Getting Down


After some 3000 hours of flight time-not including military flight experience-gathered over a 50-year period, I recently had occasion to fly into the Portland (Ore.) International Airport (PDX) several times over a short time span. The Mooney 201 I bought new in 1989 was my chosen aircraft. At the time, PDX was undergoing major runway renovations, with Runways 10L/28R closed for all

Mooney 201


operations and 21 closed to landings.

On an earlier flight, I was directed onto the right downwind for Runway 3 and to start my descent from 2000 feet after crossing over the tower. Even with idle power, full flaps and gear down, it takes a little while to slow down a Mooney and descend. On that flight, I extended my downwind past the end of the runway before turning base. All worked well.

This week, I was offered a similar scenario but no instructions on altitude, so I presumed the same procedure and crossed the tower at 2000 feet before starting a descent with gear down and approach flaps. As I crossed the tower, I was instructed to expect a short approach, start my base turn and exit at taxiway Mike, 1500 to 2000 feet beyond the 6000-foot runways threshold. I was skeptical as to the outcome. Slipping did not solve the problem, so I went around, which worked well except I passed much closer to the construction crew at the end of Runway 3 than I was comfortable.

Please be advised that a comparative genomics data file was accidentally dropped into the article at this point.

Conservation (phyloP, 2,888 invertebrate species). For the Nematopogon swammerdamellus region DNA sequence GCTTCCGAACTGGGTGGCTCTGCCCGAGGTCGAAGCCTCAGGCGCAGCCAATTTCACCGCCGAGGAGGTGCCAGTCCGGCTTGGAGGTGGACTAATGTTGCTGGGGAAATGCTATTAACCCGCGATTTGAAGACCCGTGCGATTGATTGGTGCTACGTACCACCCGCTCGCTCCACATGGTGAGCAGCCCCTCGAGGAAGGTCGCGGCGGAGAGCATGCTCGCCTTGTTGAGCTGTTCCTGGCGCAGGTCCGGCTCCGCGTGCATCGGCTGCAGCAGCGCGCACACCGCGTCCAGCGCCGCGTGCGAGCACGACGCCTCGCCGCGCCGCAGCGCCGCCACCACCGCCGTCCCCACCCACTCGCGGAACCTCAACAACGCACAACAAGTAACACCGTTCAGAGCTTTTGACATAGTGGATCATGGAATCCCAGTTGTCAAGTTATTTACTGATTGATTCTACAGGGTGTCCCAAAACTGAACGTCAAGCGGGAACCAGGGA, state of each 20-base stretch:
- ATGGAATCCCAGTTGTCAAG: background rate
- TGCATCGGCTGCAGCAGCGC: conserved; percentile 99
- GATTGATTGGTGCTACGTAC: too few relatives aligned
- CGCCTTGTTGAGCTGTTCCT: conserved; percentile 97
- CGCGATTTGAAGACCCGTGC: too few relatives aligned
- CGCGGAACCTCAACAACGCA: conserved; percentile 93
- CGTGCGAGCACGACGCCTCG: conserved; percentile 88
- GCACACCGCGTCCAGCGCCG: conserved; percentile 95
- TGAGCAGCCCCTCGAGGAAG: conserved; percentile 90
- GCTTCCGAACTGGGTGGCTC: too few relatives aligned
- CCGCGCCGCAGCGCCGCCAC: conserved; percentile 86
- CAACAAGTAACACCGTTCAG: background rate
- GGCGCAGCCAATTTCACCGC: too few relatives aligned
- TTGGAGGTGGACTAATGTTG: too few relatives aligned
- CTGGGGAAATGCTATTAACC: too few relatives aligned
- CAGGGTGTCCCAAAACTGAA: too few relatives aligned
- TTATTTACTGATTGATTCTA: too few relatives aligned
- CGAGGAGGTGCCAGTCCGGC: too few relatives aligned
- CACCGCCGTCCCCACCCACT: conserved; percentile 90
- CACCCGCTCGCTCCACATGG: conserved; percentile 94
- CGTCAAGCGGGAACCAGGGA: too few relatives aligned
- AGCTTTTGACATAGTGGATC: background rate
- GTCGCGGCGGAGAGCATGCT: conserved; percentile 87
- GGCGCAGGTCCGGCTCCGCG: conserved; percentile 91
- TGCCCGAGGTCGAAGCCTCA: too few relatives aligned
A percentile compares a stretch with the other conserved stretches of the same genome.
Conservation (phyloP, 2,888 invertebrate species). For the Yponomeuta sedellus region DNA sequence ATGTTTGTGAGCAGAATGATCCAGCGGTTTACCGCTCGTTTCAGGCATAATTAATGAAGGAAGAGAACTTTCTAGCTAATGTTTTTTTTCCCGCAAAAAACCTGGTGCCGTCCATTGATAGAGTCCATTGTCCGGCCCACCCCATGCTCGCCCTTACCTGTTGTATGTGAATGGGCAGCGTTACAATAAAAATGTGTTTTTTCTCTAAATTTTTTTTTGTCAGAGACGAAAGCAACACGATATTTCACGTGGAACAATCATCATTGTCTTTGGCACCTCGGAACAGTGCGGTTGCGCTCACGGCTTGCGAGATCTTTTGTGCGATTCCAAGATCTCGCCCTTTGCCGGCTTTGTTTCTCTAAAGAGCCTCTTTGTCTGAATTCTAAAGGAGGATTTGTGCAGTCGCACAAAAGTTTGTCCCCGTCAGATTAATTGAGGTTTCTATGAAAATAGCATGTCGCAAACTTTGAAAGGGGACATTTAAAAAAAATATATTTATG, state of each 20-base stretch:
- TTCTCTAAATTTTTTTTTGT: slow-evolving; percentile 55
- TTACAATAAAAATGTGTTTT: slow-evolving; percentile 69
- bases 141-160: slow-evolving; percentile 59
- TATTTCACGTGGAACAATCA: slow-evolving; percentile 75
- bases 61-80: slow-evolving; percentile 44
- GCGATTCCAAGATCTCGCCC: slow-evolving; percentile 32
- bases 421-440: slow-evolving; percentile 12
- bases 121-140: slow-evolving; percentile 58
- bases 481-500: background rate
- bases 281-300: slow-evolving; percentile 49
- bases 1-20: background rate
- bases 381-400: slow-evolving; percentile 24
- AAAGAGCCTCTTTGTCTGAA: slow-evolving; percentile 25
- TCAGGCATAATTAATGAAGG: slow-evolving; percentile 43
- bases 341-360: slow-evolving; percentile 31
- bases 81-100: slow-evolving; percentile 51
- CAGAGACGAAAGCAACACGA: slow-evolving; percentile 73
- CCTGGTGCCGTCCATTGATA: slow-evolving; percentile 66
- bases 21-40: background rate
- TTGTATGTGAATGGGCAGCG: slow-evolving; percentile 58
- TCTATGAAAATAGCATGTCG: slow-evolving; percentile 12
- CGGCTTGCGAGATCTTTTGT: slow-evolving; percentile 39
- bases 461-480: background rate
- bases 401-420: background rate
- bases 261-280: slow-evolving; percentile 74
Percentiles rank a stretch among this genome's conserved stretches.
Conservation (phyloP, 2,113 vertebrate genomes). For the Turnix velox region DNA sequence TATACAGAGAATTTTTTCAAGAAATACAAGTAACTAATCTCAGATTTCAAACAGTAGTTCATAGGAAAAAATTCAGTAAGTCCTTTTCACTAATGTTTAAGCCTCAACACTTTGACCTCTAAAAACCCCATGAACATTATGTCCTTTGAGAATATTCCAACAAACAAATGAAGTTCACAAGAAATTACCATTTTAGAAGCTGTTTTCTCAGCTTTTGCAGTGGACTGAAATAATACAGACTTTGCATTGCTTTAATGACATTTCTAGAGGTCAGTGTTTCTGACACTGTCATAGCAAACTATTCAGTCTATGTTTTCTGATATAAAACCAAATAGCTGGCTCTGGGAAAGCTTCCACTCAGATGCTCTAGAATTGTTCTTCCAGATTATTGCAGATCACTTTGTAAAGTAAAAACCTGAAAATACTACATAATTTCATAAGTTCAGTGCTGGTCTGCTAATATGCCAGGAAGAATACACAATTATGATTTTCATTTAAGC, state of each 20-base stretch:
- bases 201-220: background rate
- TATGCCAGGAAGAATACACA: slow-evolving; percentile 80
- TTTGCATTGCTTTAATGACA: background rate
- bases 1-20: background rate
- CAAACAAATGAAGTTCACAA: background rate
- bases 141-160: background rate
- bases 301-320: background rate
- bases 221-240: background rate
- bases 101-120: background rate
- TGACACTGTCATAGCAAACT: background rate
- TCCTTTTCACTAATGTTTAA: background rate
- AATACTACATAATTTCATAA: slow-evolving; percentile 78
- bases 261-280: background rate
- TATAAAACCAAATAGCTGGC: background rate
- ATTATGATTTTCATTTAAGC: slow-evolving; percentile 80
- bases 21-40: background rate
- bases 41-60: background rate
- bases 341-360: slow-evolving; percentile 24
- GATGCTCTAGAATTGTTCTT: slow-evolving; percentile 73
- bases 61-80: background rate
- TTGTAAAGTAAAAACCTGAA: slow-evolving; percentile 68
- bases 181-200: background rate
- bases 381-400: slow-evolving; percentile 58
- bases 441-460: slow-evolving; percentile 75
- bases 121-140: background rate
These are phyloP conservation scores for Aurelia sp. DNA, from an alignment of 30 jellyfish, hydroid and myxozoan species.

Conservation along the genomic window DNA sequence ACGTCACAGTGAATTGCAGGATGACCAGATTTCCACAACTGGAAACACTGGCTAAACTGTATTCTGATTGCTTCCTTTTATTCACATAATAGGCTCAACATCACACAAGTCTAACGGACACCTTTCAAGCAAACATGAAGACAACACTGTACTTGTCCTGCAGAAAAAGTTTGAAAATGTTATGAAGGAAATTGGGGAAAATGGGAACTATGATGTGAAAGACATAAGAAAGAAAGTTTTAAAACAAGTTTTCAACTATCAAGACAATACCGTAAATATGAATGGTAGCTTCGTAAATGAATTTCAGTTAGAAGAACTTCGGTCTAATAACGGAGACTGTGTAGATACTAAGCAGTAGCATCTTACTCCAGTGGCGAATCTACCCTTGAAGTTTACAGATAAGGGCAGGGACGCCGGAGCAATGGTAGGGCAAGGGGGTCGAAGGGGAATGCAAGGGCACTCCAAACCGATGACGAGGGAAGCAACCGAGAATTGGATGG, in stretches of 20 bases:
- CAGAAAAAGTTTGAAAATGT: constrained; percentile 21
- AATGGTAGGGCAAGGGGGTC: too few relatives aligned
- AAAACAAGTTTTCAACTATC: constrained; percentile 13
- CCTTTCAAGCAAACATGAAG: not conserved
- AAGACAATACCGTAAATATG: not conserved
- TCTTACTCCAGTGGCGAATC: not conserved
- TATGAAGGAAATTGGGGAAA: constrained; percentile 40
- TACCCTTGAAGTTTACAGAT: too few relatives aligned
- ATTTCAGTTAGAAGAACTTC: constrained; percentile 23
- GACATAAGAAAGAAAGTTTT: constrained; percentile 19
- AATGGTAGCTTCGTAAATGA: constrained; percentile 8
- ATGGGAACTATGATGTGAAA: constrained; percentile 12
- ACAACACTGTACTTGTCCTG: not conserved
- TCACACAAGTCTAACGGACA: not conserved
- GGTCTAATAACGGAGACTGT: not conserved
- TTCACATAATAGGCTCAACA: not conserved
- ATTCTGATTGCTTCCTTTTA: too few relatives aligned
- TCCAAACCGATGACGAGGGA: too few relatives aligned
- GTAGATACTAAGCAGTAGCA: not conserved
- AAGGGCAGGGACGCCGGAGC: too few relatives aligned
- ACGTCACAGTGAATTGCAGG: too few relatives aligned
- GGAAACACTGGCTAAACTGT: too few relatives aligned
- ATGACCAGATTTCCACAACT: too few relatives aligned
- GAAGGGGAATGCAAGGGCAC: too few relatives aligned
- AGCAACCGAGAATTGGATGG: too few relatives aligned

Some of the key lessons here include: Tower operators at large commercial airports do not know the performance and limitations of personal airplanes. Theyll ask you to do things neither safe nor practicable. Also, just because the tower asks you to do something, blindly following their directions isnt necessarily a good thing. If you cant clarify their intentions, use your own judgment to extricate yourself from the situation and keep flying the airplane. Then ask. Finally, dont just hope you have enough room to get stopped before you go off the end of the runway. If there is any question at all, go around while you still have time.

-Charles J. DAmbrosia


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